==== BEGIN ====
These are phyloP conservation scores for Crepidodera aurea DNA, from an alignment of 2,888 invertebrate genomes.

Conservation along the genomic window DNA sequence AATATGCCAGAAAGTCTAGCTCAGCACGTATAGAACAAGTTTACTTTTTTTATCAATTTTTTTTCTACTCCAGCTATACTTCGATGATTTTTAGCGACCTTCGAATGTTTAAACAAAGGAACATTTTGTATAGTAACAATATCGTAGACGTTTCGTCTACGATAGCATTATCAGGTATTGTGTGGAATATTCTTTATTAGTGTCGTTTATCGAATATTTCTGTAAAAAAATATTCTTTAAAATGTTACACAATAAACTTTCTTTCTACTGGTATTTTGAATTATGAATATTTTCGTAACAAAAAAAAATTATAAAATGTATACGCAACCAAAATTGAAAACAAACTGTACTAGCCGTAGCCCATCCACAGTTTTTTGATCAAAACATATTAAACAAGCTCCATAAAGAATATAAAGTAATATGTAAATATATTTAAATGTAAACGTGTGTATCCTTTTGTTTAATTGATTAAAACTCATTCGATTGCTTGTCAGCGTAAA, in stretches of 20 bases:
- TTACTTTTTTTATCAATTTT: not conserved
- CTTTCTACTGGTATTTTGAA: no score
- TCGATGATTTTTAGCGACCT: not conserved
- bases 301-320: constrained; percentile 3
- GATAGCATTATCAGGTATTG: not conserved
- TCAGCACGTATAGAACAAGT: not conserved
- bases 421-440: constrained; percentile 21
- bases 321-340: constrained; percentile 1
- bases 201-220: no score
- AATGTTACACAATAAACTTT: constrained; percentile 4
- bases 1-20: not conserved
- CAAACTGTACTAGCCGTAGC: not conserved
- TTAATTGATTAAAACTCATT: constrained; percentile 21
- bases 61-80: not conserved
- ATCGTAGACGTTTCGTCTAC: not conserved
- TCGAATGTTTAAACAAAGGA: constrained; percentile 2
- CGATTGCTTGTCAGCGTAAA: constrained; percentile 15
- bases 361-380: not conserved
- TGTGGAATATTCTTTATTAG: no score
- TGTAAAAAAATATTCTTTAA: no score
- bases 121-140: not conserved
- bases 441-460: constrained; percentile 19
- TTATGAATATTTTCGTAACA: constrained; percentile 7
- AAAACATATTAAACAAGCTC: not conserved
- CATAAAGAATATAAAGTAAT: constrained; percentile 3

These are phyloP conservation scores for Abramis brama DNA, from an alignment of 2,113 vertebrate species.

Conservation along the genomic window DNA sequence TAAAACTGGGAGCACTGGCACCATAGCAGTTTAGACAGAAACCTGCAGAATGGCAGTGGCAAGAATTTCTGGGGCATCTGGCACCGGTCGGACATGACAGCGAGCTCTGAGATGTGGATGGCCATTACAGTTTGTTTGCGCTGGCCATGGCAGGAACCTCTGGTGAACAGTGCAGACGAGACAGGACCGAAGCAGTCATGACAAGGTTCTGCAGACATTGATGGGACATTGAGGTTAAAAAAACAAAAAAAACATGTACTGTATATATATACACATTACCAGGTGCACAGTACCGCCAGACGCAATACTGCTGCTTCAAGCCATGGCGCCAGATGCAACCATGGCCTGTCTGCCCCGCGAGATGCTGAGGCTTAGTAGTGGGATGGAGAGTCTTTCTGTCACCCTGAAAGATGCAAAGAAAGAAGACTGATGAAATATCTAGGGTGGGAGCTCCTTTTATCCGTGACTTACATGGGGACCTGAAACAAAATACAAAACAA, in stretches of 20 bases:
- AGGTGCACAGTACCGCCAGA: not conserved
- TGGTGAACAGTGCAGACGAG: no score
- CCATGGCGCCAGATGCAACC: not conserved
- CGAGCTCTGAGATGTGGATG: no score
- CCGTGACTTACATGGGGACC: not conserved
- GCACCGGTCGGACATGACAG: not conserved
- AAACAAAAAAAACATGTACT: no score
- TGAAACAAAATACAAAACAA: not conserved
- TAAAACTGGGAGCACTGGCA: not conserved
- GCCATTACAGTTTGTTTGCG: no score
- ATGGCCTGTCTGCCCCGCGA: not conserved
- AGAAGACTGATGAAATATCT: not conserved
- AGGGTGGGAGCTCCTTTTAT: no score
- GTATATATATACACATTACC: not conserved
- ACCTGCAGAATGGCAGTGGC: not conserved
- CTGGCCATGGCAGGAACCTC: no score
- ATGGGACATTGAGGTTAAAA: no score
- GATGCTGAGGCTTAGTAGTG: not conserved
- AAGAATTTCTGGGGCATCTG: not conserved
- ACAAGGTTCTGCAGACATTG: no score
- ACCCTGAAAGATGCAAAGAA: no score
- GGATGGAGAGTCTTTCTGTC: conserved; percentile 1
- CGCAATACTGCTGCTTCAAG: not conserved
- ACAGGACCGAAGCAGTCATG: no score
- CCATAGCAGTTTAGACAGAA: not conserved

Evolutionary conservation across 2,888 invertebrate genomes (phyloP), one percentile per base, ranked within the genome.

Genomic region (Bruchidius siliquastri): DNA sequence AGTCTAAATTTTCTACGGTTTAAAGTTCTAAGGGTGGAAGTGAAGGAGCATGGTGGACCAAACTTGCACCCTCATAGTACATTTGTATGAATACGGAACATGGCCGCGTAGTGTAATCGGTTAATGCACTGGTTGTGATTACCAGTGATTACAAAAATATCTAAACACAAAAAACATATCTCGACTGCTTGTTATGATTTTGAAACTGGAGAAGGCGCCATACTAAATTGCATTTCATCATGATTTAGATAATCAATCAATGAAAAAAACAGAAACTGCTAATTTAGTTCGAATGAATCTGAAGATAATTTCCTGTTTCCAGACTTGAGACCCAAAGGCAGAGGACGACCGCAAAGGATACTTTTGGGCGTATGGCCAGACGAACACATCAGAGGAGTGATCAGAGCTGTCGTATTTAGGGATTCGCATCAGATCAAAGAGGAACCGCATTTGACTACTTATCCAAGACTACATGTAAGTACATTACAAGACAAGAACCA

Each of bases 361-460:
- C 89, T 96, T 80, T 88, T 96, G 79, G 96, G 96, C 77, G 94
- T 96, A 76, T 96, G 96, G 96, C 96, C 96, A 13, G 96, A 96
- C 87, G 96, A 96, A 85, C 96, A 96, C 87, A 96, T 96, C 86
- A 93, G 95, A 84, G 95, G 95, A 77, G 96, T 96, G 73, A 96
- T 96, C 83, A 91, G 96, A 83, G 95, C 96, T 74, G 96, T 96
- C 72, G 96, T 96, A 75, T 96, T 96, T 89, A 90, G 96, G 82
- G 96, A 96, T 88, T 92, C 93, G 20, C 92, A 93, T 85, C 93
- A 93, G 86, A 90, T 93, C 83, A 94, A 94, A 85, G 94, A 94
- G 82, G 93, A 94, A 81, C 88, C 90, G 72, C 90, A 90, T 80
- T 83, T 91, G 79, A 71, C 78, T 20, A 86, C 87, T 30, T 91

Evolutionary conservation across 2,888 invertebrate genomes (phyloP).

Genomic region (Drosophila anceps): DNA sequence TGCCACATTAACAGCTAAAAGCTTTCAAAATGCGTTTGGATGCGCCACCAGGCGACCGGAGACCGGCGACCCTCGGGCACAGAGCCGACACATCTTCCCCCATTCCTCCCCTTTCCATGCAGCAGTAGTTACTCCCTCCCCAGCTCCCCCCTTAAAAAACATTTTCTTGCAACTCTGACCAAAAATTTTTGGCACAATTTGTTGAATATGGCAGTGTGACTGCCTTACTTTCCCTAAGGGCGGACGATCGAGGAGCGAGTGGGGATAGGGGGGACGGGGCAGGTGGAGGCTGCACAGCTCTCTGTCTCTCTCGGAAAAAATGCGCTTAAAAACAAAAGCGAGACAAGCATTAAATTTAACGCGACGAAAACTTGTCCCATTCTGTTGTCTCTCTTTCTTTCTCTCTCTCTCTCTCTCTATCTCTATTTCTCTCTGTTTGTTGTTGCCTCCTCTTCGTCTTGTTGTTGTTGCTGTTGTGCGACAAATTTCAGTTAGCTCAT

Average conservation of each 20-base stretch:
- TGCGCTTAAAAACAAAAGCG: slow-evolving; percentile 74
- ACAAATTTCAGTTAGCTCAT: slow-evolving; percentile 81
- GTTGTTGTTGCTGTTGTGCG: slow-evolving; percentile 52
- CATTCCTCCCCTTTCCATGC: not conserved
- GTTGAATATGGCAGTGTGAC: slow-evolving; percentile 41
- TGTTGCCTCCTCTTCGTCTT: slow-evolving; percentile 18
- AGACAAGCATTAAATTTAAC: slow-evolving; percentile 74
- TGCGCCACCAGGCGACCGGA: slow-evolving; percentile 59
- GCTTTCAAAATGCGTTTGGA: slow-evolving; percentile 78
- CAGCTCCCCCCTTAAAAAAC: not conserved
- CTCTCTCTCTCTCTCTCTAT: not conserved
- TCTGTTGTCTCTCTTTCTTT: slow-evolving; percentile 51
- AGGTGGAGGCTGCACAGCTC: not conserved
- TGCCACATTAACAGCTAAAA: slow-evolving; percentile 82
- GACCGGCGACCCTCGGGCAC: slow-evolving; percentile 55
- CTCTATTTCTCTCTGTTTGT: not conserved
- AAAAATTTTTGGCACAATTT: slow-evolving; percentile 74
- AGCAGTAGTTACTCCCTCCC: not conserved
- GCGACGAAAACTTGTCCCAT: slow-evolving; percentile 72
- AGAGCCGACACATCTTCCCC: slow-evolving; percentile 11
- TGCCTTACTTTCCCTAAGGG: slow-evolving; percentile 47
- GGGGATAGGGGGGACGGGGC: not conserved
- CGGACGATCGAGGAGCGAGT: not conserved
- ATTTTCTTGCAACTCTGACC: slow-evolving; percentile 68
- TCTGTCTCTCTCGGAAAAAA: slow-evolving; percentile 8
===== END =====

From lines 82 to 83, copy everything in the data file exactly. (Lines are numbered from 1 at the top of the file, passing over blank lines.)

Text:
- TCTGTTGTCTCTCTTTCTTT: slow-evolving; percentile 51
- AGGTGGAGGCTGCACAGCTC: not conserved